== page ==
FAIRBANKS, Alaska (KTVF) Systemic racism and the healthcare discrepancy between minorities and white people was highlighted at the “White Coats for Black Lives” rally.
One of the organizers of the "White Coats for Black Lives" rally, Jennifer Ribar, kneels for nine minutes in in memory of George Floyd, who died after Derek Chauvin, a Minneapolis Police officer, knelt on Floyd's neck until he stopped breathing.
Hundreds gathered peacefully in Downtown Fairbanks to show that the medical community in the Interior desires equity for marginalized people.
“I’m embarrassed that it took the killing of minority men and women for me to say that is enough.” Carla Cartagena De Jesus, a pediatrician, said. “Embarrassed because it’s taken actual deaths of human beings recorded and made public for me to have a visceral response - knowing well that racism and inequity has been pervasive in our society all of my life and for much longer. I want you to take a moment and recognize that within yourself too, and acknowledge the role that your silence, our complacency has played in all of this.”
Medical workers kneeled in the Golden Heart Plaza to show solidarity with the Black Lives Matter movement.
“We will be kneeling for nine minutes, you may become uncomfortable. We are asking you embrace this discomfort in your body as we reflect on the inequities in our nation,” Family Physician, Alisa Alexander said. “Reflect on the lives unjustly lost due to these inequities. These inequities have Alaska rated as number two in the country for rates of police killings of black and indigenous people per capita. That is a shocking and appalling statement.”
Cartagena De Jesus spoke on the discrepancy between the healthcare received by minorities compared to white people. “It’s well described in the literature that racism is a social determinant of health.” Cartagena De Jesus said. “Studies from Stanford have shown that minority infants in NICU’s have [the] worst outcomes and worst quality of care [compared to] other children, and these are infants.”
The Official Journal of the American Academy of Pediatrics also released a study where they observed California NICU’s between 2010 and 2014. According to the report compared with white infants, African American and Hispanic infants were less likely to receive steroid therapy, a timely retinopathy examination, or any human breast milk at the time of release from the hospital.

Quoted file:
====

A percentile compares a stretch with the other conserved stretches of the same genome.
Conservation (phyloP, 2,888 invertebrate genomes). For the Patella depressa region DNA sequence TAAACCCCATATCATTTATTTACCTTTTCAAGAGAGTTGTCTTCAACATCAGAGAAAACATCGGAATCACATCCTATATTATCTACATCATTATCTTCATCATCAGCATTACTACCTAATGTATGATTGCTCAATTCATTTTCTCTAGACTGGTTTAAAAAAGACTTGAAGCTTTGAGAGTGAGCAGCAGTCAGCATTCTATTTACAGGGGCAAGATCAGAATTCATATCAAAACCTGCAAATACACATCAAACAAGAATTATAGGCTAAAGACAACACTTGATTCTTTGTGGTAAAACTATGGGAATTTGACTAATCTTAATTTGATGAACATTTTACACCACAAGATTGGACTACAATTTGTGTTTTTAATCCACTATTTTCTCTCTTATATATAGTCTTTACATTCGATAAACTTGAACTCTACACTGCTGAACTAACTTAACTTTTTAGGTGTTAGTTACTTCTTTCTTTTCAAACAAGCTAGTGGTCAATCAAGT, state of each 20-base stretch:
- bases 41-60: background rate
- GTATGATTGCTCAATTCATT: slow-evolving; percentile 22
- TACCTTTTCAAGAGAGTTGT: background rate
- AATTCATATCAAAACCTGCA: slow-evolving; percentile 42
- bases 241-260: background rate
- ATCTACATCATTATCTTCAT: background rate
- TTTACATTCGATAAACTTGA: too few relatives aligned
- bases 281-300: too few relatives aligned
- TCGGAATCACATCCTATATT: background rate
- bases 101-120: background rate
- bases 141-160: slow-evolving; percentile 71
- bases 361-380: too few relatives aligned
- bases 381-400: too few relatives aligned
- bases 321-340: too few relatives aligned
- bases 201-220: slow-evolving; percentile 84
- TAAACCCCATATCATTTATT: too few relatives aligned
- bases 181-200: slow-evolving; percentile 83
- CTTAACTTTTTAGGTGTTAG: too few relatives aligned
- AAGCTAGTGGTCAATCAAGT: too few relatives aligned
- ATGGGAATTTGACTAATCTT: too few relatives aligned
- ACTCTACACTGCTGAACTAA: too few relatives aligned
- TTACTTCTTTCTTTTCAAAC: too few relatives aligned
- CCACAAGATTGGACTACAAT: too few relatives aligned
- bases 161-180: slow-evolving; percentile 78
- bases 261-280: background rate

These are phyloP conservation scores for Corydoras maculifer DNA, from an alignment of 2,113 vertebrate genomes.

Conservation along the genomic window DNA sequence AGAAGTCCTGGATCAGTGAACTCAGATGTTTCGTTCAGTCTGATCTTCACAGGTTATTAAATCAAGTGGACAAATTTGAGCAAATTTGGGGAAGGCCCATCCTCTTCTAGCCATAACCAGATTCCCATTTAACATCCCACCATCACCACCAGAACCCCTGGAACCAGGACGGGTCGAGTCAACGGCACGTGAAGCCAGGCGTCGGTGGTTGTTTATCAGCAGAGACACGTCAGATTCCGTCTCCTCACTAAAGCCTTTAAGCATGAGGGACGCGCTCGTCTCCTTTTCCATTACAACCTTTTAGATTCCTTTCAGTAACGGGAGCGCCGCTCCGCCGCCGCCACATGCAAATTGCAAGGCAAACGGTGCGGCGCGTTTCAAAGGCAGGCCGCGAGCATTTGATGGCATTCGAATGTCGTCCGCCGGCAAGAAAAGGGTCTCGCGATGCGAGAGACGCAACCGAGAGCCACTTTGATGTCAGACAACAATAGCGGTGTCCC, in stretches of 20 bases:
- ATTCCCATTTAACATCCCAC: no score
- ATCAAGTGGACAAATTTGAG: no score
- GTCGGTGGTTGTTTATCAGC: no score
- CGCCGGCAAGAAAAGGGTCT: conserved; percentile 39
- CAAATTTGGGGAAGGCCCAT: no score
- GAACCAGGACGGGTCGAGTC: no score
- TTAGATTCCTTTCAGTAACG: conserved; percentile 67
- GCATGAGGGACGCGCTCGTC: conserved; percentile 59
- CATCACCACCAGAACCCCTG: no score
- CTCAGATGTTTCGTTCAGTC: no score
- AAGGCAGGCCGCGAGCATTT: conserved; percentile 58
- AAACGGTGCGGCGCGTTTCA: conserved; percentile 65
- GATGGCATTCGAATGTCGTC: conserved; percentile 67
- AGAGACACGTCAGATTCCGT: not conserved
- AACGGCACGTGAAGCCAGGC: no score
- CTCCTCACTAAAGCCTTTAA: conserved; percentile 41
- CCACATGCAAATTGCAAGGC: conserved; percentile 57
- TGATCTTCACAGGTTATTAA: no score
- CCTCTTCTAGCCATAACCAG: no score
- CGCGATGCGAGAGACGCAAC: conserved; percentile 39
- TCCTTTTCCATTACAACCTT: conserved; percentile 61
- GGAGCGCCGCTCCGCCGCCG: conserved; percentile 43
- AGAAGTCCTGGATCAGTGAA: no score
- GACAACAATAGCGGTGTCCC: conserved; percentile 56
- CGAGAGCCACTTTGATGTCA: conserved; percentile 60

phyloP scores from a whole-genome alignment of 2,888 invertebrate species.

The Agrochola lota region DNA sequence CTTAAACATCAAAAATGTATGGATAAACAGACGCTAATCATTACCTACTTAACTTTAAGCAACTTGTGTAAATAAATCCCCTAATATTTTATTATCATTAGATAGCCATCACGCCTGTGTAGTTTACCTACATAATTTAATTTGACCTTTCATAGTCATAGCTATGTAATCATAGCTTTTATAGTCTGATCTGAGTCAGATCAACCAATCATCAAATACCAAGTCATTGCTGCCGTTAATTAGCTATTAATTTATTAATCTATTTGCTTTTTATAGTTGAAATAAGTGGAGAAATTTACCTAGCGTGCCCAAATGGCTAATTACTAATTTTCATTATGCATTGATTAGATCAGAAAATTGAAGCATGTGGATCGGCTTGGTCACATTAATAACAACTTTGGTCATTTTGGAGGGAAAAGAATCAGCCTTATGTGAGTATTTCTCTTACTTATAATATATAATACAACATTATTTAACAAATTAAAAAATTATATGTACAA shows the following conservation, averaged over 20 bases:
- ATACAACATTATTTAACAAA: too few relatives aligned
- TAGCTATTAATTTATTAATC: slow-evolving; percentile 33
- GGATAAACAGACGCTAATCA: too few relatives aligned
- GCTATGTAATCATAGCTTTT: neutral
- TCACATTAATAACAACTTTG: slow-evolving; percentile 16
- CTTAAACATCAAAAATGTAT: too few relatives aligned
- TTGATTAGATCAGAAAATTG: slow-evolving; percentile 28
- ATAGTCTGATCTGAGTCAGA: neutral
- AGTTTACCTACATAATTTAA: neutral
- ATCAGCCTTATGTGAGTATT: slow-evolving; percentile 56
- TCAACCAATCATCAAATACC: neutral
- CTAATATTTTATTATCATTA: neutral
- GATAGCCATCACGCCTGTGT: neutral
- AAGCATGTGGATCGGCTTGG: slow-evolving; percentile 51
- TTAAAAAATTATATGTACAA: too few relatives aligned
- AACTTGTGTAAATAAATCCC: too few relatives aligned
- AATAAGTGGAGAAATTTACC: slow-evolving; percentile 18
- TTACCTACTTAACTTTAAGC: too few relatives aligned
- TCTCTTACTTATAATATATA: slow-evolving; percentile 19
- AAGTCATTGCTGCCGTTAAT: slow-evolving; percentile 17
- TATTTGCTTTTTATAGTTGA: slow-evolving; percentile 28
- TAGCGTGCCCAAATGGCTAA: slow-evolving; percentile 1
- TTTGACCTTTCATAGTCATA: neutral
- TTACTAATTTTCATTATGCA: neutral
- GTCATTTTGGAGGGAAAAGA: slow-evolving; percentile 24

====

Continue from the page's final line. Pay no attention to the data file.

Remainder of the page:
According to Doctor Jennifer Ribar this discrepancy is not just NICU babies. “People of color and Native Americans, Native Alaskans tend to have poorer outcomes in their healthcare, basically from birth and throughout their lives.” Ribar said. “A lot of it has to do, unfortunately, with their skin color and socio-economic background... and we are here to show our community wants to change that.”
A report from National Academy of Medicine found that racial and ethnic minorities receive lower-quality health care than white people -- even when insurance status, income, age, and severity of conditions are comparable.
The report went on to say that minority persons are less likely than white persons to be given appropriate cardiac care, to receive kidney dialysis or transplants, or to receive the best treatments for stroke, cancer, or AIDS.
Cartagena De Jesus says this uncomfortable reality will not be solved overnight. “I think it’s really important to self-reflect what our thoughts are on the matter and how we have contributed to this.” Cartagena De Jesus said,“Then having open discussions, and then being able and willing to listen to others' opinions as well. Talking with our family members, our co-workers, our children about these issues... and then taking a stance on it and going out and acting -- joining advocacy groups here in town.”
Alexander says simply not being racist is not enough. “In a racist society, it is not enough to be non-racist," she said. "We must be anti-racist. This is not a one-time demonstration, this is something in our everyday lives.”
This event was simultaneous with a Seattle and Anchorage rally.
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